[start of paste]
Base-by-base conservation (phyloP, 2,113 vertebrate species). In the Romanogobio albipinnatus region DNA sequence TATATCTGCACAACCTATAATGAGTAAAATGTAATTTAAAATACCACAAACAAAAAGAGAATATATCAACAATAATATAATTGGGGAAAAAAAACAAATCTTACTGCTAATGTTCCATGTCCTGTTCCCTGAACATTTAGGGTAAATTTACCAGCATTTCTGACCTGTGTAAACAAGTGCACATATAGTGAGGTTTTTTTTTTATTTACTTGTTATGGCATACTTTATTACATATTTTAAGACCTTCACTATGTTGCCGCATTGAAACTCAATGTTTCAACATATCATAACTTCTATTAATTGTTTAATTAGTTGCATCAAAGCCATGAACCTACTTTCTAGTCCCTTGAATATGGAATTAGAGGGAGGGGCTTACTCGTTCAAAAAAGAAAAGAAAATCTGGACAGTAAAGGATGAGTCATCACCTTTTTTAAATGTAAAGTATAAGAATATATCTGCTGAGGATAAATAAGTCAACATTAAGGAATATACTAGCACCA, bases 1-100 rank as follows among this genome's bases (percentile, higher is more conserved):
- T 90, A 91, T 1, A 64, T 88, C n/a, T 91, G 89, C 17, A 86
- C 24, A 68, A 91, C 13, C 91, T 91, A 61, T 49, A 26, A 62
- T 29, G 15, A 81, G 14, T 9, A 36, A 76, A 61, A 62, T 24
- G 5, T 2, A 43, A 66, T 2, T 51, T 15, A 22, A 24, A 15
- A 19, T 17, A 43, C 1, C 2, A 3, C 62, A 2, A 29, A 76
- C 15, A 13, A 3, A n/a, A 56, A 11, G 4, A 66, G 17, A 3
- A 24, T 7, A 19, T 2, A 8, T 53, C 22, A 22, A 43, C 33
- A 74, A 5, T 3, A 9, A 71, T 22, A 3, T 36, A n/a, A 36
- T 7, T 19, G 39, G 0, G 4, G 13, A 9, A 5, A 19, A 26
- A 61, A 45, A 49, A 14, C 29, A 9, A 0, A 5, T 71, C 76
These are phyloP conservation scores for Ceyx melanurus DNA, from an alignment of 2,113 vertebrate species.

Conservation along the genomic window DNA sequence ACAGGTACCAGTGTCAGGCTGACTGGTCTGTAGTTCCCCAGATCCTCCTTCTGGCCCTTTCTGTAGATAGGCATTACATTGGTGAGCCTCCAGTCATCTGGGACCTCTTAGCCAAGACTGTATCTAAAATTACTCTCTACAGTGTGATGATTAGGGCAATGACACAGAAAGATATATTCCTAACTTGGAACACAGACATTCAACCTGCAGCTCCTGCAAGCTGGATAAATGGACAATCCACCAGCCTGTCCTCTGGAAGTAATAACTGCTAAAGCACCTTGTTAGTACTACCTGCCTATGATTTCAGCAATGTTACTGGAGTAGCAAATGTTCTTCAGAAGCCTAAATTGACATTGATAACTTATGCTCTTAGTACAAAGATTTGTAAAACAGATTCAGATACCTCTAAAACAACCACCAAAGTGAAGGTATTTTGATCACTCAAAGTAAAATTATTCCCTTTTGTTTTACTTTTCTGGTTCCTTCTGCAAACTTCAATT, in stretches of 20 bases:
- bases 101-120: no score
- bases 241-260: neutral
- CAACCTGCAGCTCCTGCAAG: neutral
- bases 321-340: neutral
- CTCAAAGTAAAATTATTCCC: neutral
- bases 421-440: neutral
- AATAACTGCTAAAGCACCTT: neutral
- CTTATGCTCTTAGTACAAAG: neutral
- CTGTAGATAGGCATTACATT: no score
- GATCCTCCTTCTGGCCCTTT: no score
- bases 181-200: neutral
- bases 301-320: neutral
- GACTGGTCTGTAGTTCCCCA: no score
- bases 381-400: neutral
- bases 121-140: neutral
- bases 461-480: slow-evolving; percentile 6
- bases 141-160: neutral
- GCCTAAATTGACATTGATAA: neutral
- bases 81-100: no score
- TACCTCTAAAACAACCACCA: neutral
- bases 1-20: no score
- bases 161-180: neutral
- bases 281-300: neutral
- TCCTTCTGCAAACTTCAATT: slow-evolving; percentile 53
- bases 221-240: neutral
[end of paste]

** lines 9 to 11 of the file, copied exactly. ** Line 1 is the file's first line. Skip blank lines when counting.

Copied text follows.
- A 74, A 5, T 3, A 9, A 71, T 22, A 3, T 36, A n/a, A 36
- T 7, T 19, G 39, G 0, G 4, G 13, A 9, A 5, A 19, A 26
- A 61, A 45, A 49, A 14, C 29, A 9, A 0, A 5, T 71, C 76